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Dublin: 11 °C Tuesday 26 March, 2019
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5 talking points after Munster come through Pro12 semi-final thriller

Paulie’s goodbye, Keatley’s wobbles and more of the big issues from Thomond Park.

Murray Kinsella reports from Thomond Park

MUNSTER BEAT THE Ospreys 21-18 after an entertaining second half in Thomond Park today.

Read our full match report here.

Grandstand finish

A delight for the neutral and almost a nightmare for Munster coaches, players, backroom staff and supporters.

Josh Matavesi celebrates a disallowed try The Ospreys thought they'd won when Matavesi crossed. Source: Ryan Byrne/INPHO

Anthony Foley admitted afterwards that he thought his side had lost when Josh Matavesi stepped inside the final defenders to cross at the death, his only doubt being as to why his players had pulled up a phase earlier to allow Marc Thomas to break through.

Nigel Owens had a good think about the bobbling ball initially when it left Webb’s hands at the base of that fateful ruck, but neither of his assistant referees had a firm decision for him and so play continued.

There were suggestions that Owens was not within his rights to go back and review the incident, but it had not occurred more than two phases before Matavesi crossed, meaning the Welshman was entitled to go back.

The fact that the ball did leave Webb’s hands and go forward meant it would have been cruel for Munster to lose in that manner.

Keatley’s wobbles

The Munster out-half rightly has many fans in the province and further afield, with his performances having been particularly strong over the first half of this season.

JJ Hanrahan comes on for Ian Keatley Keatley was replaced by Hanrahan late on. Source: Ryan Byrne/INPHO

An international debut during the Six Nations was well earned and Keatley certainly has an attacking ability that allows Munster to prosper when he’s at his best. That wasn’t the case this afternoon in Limerick though, as the former Connacht man had one of his most disappointing displays in some time.

His place kicking was almost costly as he missed three conversions and two penalties, while there was a lack of assurance in his kicking from hand too.

It will be a concern for Foley ahead of next weekend’s final against the Warriors, though Keatley will back himself to improve and recover his kicking composure as Munster look for silverware. An off day for the Dubliner.

Goodbye Paulie

The legendary lock said after the game that this was probably his final appearance for Munster at Thomond Park. It’s typical of the man that he waited until post-match to reveal that much; he’s simply not one for the fanfare and hype.

Paul O'Connell after the game O'Connell bid farewell to Thomond Park. Source: Ryan Byrne/INPHO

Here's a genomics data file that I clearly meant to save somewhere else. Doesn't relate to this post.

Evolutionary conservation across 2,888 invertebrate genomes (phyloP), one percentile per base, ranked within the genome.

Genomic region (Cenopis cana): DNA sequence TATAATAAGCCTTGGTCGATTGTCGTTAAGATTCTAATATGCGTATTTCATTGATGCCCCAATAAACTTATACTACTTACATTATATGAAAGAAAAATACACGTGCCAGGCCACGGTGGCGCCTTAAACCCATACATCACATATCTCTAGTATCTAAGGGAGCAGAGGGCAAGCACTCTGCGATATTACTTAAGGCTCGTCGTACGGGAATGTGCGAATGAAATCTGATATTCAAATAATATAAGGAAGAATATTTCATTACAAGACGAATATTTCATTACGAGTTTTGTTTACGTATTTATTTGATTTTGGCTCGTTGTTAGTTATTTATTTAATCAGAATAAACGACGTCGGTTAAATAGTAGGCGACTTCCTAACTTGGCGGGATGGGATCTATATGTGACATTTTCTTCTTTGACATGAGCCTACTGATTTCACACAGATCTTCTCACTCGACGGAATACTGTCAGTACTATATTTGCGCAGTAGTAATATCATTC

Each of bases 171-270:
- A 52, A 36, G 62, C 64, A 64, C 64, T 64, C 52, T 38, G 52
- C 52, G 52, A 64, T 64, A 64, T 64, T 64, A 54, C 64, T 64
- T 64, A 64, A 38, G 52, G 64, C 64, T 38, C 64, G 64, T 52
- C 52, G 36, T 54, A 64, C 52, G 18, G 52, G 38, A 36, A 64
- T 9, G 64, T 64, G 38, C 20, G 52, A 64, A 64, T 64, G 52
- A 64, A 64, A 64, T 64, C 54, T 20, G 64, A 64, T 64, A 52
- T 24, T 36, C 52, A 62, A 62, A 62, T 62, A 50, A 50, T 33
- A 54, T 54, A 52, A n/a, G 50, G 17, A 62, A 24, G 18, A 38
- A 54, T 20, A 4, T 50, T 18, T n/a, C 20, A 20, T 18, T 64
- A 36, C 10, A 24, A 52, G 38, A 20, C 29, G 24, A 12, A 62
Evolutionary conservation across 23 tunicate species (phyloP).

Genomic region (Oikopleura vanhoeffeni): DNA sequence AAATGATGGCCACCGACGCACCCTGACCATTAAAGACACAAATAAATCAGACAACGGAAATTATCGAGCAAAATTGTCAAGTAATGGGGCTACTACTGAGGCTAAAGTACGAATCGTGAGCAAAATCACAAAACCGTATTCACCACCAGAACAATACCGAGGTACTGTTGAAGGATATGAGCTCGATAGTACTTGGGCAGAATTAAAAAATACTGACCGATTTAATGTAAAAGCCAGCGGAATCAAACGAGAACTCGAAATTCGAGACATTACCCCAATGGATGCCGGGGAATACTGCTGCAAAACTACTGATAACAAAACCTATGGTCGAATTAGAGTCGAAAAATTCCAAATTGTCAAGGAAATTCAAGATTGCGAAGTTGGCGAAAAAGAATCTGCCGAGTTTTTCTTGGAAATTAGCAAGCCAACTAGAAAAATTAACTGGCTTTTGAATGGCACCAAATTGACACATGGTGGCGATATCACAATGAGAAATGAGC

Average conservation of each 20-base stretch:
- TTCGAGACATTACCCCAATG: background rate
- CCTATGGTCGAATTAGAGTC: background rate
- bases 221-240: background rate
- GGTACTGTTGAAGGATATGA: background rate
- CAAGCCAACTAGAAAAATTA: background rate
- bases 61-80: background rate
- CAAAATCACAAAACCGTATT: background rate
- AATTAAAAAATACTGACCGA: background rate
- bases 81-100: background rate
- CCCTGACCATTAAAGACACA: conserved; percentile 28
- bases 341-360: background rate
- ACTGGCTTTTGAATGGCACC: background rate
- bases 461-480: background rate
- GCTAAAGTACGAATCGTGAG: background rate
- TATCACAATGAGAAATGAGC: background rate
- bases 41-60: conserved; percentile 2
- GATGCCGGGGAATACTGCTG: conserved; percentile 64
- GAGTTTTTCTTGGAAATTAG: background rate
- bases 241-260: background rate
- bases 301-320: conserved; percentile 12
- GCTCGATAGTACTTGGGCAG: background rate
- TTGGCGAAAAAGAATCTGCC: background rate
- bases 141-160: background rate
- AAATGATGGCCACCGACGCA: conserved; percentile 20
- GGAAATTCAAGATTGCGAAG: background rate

His adoring teammates gave him a guard of honour as he exited the famous Limerick turf following Munster’s win, while CJ Stander was emotional speaking about O’Connell’s influence on him at the press conference soon after.

The plaudits and tributes will flow freely over the coming months when O’Connell finally confirms his decision, whether that involves retirement from playing or heading to France for one final adventure.

Either way, it looks like Thomond Park has witnessed the impact of O’Connell for the final time. His effect on the breakdown was enormous this afternoon, as always, while he tackled and carried with the vigour that has marked this out as one of the best seasons of his career.

CJ the colossus

The man of the match awards just keep on rolling in for Munster’s combative and devastatingly-effective number eight. This was the seventh time this season Stander has been honoured with that title.

CJ Stander presented with his man of the match award by Ken O'Dea This man can't stop winning man of the match awards. Source: James Crombie/INPHO

There were several other contenders today in Limerick, notably Stephen Archer and Dave Kilcoyne, but Stander was a popular choice yet again, despite his inadvertent assist for Rhys Webb’s second-half try.

Stander’s carrying power seems to grow week on week and he again rode off the best of the Ospreys’ tackling power in this clash. No matter how many defenders they employed, and no matter the technique, Stander invariably made big yardage.

Glasgow have carriers of their own who can do similar damage, Josh Strauss particularly, but Stander will be vital to the cause as Munster look for their first league title since 2011 next weekend.

Ospreys off key

The Ospreys provided a thrilling challenge in Limerick, but they will look back on their performance with an element of regret. Steve Tandy is in charge of a youthful squad and they will almost certainly be back for more in next season’s play-offs.

Dan Biggar attempts a drop goal Biggar wasn't at his very best as a hamstring injury held him back. Source: James Crombie/INPHO

One of the major weaknesses in their game today was kicking from hand, with the usually reliable fullback Dan Evans coming up with a pair of costly weak efforts and Webb also firing one box kick directly into touch to allow Munster to build a score.

That said, we could trace almost any try in rugby back to an opposition error, and Tandy’s men certainly contributed to an exciting encounter to round off a superb weekend of Pro12 semi-finals.

Here’s hoping that the decider in Belfast produces as much drama.

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About the author:

Murray Kinsella

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